He can purchase every Bryce Harper replica shirt on the shelf.
He can drag out his Allen Iverson throw-back.
He can rock the shirts of his players.
He hasn’t done the museum steps thing yet, but Nick Sirianni can do that too, if that’s how he thinks he can show how he cares about Philadelphia sports fans.
Just remember the words-actions equation before buying into the act. And remember the stunt he pulled Thursday, and how it exposed every one of those photo-op dress-up games as flimsy.
Major story abridged, 69,979 people paid heavily to watch Sirianni coach the Eagles to a victory over the Minnesota Vikings. Another several million paid to watch the game gallantly streamed. Yet when Sirianni was pinched interrupting an obvious sideline altercation between a $255,000,000 quarterback and a $100,000,000 wide receiver, he first denied knowing anything about it.
Quickly realizing that – who’d have guessed? – there was some video evidence, he went Category 5 homina-homina-homina before making this declaration: “You don’t need to know what was going on right there.”
You – you over there. You don’t need to know! You got that? You.
So that’s what Sirianni thinks of the fans – that they must know only what he deems necessary for them to know. And that should have been clear weeks earlier, when he steadfastly refused to make a decent effort to treat similarly large Linc crowds to one meaningful preseason offensive play. Nope. His business was more important than their business.
Sirianni can coach his team his way. Win – and he does – and the customers will approve anything. But the Panderer in Chief’s act has been exposed. He wants Philadelphia fans to mind their business. And no matter how bright, no red Phillies cap is going to cover that up.
• That out of the way, the deeper issue: A.J. Brown.
In what situation is it acceptable for one player in the middle of a victory to challenge his quarterback about anything on the sideline?
“I think everybody wants to make plays and everybody wants to contribute,” Jalen Hurts said. “I have no worry about him. He’s a great player, a great teammate, a great friend, and we’ll do anything and everything to win.”
Great player? Yes.
Great friend? If Hurts says so, his word is good.
But a great teammate? Really? Didn’t he force the Tennessee Titans to trade him in a contract dispute? And if he would do anything to win, then why didn’t he just continue with whatever plan it was that was helping the Eagles win at the time?
• • •
I don’t get any diner that doesn’t stay open 24 hours.
• • •
Philadelphia sports fans deserve better than being told to quietly run along. But they can do better themselves in certain situations.
For instance, they should have gotten off the Phillies’ backs for a message on the Phanavision screen last week congratulating the Atlanta Braves for their NL East championship.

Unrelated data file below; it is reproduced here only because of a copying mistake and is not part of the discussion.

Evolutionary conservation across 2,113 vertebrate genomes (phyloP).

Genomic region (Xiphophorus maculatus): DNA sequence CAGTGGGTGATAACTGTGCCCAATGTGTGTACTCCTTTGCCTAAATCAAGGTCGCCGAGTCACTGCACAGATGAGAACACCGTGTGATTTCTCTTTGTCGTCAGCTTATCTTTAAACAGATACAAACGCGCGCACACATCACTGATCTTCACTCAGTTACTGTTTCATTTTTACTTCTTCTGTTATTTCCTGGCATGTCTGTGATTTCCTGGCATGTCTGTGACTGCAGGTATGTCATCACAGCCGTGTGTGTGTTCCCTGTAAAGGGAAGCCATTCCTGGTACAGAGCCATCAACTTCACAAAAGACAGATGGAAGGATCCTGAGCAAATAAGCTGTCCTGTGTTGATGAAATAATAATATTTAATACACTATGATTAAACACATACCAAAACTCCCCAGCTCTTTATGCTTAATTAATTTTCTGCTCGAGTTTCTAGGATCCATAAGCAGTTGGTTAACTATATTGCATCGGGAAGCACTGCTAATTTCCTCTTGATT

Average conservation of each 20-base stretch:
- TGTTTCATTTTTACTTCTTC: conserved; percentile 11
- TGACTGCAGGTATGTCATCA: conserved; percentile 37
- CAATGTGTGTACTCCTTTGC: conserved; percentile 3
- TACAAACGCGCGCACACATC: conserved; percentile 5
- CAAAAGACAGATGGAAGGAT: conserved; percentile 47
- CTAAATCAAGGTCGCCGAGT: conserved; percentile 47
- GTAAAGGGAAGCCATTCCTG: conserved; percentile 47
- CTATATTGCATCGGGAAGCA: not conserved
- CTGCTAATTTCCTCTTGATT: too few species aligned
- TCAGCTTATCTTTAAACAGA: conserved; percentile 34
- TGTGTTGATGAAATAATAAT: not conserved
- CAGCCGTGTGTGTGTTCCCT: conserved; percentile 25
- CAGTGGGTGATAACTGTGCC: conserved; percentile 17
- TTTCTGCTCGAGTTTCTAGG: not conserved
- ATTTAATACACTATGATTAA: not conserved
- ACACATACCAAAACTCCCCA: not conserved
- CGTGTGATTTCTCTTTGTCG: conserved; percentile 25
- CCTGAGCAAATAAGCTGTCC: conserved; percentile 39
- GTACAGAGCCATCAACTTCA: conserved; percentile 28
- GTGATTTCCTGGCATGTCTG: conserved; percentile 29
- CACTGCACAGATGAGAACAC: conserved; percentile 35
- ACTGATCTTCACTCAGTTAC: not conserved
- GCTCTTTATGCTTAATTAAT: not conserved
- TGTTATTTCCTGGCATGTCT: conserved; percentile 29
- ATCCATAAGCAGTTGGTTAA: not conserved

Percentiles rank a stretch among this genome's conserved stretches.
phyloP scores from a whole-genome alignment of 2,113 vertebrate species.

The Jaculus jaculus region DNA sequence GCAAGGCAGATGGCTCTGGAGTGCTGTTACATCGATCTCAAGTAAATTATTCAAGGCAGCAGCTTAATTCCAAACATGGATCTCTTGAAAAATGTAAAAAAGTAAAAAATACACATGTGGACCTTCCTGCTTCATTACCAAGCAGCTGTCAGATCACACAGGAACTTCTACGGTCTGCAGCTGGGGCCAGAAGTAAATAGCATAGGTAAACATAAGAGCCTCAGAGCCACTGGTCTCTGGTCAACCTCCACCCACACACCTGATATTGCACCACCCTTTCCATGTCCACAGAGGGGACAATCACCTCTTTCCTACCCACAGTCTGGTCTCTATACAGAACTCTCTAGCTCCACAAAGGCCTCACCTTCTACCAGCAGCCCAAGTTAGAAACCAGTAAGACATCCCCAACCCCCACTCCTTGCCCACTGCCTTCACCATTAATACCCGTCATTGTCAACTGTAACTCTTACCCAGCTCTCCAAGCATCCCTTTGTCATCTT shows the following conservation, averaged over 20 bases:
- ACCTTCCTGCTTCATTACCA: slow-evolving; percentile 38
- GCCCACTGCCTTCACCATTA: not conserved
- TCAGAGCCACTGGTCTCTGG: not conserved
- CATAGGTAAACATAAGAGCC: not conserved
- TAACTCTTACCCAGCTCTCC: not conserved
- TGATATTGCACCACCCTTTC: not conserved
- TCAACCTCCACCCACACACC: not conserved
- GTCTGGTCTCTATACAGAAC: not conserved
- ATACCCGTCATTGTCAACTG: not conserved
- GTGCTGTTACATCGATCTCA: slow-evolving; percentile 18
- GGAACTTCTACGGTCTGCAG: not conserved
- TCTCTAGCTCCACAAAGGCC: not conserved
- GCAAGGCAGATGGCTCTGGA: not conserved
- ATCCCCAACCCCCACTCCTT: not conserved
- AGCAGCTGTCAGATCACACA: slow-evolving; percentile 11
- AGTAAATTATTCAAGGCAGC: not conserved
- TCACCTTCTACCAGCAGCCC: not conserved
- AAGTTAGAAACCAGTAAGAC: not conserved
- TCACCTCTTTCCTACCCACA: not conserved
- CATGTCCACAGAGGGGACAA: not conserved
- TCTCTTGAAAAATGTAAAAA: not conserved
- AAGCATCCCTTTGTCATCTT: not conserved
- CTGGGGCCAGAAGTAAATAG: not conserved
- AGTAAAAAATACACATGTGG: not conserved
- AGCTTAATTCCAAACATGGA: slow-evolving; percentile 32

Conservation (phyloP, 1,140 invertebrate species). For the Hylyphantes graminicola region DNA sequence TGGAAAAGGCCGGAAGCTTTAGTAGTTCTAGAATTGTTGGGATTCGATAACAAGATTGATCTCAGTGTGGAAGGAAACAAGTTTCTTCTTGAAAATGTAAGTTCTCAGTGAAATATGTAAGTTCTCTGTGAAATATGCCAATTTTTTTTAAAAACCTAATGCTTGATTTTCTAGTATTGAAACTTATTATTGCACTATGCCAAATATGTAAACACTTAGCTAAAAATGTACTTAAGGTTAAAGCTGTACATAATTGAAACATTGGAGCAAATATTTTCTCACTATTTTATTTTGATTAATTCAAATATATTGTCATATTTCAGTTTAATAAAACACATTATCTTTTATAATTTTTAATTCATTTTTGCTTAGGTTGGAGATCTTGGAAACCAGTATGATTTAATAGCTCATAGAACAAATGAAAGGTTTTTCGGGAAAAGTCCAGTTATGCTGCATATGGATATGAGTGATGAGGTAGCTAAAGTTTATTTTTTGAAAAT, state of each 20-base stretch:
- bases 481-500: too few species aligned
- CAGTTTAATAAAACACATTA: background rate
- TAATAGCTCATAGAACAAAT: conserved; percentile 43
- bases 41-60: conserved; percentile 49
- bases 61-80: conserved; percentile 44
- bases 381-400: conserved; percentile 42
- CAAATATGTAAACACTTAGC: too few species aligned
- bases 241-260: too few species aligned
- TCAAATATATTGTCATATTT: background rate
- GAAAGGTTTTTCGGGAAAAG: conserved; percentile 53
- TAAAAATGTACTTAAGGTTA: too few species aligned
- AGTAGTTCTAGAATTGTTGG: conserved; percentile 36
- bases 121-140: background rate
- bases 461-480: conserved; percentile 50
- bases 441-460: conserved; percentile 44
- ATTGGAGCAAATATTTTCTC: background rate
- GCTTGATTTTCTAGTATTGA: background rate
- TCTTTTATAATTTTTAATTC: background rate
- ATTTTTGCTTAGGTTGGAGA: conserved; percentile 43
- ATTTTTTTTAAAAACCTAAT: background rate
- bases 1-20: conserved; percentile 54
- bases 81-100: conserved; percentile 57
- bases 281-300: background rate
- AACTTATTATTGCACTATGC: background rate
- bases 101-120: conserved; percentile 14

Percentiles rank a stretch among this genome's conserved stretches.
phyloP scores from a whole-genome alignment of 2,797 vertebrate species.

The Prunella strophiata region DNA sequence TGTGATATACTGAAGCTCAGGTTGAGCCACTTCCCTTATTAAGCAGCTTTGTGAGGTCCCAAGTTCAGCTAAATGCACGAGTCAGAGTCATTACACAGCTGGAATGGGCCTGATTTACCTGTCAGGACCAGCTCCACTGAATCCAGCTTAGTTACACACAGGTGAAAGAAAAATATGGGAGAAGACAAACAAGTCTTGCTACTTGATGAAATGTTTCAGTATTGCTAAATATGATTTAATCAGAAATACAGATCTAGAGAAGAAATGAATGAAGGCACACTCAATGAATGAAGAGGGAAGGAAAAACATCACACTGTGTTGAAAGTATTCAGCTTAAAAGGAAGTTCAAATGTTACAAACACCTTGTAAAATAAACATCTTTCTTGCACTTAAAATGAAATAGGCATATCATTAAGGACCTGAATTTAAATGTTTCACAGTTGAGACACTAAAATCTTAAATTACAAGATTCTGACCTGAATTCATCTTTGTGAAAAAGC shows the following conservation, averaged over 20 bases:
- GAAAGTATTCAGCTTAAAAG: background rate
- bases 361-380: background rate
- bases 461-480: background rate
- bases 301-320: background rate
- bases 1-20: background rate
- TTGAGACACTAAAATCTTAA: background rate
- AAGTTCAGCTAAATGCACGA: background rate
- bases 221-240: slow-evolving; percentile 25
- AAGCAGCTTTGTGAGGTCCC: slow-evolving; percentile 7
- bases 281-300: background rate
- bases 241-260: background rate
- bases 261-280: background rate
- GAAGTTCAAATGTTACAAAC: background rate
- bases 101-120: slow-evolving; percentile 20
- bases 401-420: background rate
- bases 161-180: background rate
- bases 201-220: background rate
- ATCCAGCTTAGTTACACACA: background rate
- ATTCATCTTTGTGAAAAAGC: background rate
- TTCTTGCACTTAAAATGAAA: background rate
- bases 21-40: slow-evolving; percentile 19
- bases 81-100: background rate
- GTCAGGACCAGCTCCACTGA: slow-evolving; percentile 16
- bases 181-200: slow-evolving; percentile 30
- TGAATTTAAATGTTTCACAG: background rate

While not all fans complained about that harmless display of sportsmanship, enough did on various platforms to reinforce their overstated image as unreasonable slobs.
The Braves won the division. Well done. The way it is setting up, the Phillies will likely have a chance to run them out of the playoffs. If that happens in Atlanta, they would appreciate a similar electronic golf clap.
Of course, there is one other way for the Phillies to avoid all of it: Don’t go a dozen years – and counting – without finishing in first place.
• Sounds like Charlie Manuel is recovering nicely from a stroke he suffered Saturday. That’s wonderful news for as popular an individual who has represented Philadelphia in major-league sports in this century. As for the Phillies, they should consider it a reminder that whenever the numbers of Ryan Howard, Jimmy Rollins, Chase Utley and Cole Hamels are retired, they will be out of place if Manuel’s No. 41 is not retired, too.
• • •
You get those cheesesteak short-order cooks who badger out-of-town customers about the proper way to order?
• • •
Danny Green is back with the Sixers. That’s the same Danny Green who couldn’t play the first time he was here, is 36 years old and once summoned the cheek to scold Philadelphia fans for the way they treat players.
Who says Daryl Morey hasn’t had an Executive of the Year-level offseason?
And speaking of which…
• Absolutely up to here already with Deion Sanders. He has three – three of ’em, three – career wins as the coach of a major-college football program, yet the TV curators of all sports relevance already have elevated him to must-follow status.
Check back when he wins a conference championship, survives the negative recruiting through multiple cycles, endures a losing streak, forms a successful coaching tree, reaches multiple bowl games and develop pros. That is, check back in 2032.
• There’s a documentary out about Jason Kelce and his brother, Travis Kelce. About bloody time they are being recognized. They have flown below the radar way too long.
• • •
Extra celery sticks, please, with those Buffalo wings.
Contact Jack McCaffery at firstname.lastname@example.org
Source: Berkshire mont